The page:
Act First, Think Later

 In any field of invention or application for early man, actions preceded structure. In the dawning age of man, this applied to everything. That is, things happened first and man, as his intellect grew, applied rules to his actions. After he recognized what had transpired from his actions, man then considered how that which had transpired might be improved upon and/or communicated to others. He applied structure to his actions to enable this. We call this institutionalism.

The (crude) analogy is this: Maybe 100,000 years ago an upright hominid may have hit a stick on a rock several times in succession. The she-ape beside him might have heard this and moved her hips to the rhythm and the sound. He might have noticed her movement, liked what he saw, and chose to hit the stick on the rock again in similar patterns. This course might have been observed and copied by others. The beginning of music might have been born this way – everything else after would be derivative of that.

 In the begining there was no music theory, only sounds which came to be appreciated.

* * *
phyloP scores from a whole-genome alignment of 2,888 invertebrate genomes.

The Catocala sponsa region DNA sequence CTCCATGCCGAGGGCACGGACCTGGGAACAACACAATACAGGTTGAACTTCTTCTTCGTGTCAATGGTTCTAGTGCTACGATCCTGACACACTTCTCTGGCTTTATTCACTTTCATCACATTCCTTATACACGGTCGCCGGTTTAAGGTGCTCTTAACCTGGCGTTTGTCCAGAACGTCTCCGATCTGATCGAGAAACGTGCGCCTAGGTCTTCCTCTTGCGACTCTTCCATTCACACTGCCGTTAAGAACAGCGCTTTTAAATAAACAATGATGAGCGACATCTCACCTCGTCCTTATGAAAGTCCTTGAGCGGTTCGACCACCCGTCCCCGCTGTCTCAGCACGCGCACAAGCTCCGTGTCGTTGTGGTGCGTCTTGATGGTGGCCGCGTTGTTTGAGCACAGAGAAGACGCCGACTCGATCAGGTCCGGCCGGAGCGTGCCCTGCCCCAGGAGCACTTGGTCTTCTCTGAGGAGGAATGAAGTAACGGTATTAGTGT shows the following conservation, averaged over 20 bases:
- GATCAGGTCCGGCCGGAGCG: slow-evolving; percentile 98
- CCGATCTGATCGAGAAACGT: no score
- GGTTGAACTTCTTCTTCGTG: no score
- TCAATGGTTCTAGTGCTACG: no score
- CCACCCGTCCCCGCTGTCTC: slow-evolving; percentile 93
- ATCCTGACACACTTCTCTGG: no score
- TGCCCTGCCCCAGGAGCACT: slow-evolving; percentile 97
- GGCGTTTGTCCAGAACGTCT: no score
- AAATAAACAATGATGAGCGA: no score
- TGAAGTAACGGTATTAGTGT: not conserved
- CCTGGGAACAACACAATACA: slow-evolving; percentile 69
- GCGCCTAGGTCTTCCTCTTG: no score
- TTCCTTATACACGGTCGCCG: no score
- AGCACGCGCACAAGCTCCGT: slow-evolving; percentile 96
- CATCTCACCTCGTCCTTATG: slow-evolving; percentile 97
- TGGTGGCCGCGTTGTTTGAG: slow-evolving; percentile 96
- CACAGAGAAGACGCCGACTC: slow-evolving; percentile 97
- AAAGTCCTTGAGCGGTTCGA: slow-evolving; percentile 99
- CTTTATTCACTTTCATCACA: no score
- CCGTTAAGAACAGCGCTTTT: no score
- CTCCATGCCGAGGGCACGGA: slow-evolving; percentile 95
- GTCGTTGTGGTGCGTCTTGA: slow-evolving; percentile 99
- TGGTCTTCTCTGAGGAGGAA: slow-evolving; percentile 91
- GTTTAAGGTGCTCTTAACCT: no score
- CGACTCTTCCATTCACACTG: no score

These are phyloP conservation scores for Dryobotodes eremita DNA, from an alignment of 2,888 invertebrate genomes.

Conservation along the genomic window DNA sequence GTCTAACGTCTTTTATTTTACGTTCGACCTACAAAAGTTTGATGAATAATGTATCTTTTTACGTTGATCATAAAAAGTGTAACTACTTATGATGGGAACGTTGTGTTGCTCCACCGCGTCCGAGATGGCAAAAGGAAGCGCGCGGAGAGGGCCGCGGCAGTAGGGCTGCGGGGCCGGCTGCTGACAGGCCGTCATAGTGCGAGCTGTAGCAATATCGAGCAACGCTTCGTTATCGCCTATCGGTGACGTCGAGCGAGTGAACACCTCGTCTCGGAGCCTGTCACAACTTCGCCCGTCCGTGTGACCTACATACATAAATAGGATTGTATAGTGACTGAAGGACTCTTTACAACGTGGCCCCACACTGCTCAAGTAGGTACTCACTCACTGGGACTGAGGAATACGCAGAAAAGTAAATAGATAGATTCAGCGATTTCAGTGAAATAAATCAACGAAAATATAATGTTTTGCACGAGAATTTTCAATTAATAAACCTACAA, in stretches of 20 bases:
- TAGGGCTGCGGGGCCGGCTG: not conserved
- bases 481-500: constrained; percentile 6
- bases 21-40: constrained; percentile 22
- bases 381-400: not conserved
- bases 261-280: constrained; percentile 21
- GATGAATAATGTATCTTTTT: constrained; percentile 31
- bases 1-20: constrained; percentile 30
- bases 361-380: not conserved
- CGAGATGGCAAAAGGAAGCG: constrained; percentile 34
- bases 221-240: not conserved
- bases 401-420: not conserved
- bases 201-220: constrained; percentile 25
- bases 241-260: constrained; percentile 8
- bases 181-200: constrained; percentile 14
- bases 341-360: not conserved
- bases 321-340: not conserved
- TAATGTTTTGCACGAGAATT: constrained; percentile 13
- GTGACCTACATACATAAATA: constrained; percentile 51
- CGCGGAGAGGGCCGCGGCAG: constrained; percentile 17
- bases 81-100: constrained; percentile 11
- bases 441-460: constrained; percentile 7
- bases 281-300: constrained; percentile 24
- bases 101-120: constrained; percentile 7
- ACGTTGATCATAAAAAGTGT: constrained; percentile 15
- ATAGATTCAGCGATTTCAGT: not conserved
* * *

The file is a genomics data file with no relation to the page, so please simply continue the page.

As man evolved, music evolved and expanded, was more widely practiced, and along the way became institutionalized. Evolved from and applied to music, long after the fist stick hit the first rock, were patterns, time signatures, notes, scales, bars, measures, etc. Over time the evolution of those boundaries became primary to music, and now the great majority of creation in music is taught to begin from within those literal borders. The initial act though, the stick on the rock, preceded these rules and was free to go wherever it might have gone, without fear of violating intuitionalism.

Beautiful structure ensures growth.  Does structure promote potential success, or does it limit potential success?

This applies to all avenues in life; faith, business, politics, science, art, and sport. First there was action; a stone thrown through a basket from a great distance away. Then there was the institutionalization of that action; the foul shot at the free throw line. Institutionalization is the largest part of the process — the process of how we have learned, and how we have advanced as a species. However, institutionalism is also how counter productive paradigms have been created. Actions born of those paradigms, can be why we have often faltered as a species. It takes free thinkers to identify and break from stale, or counter productive paradigms.

Like these other areas, fitness and exercise have been excessively institutionalized into a rainbow of paradigms. Some fitting and appropriate paradigms offer utility for the improvement of a man, and provide a reasonable path he can walk upon in achieving his goals. Others, stale and counter productive, silently steer a man away from his goals, despite his best intentions and the intentions of those directing him.

 Paradigm shift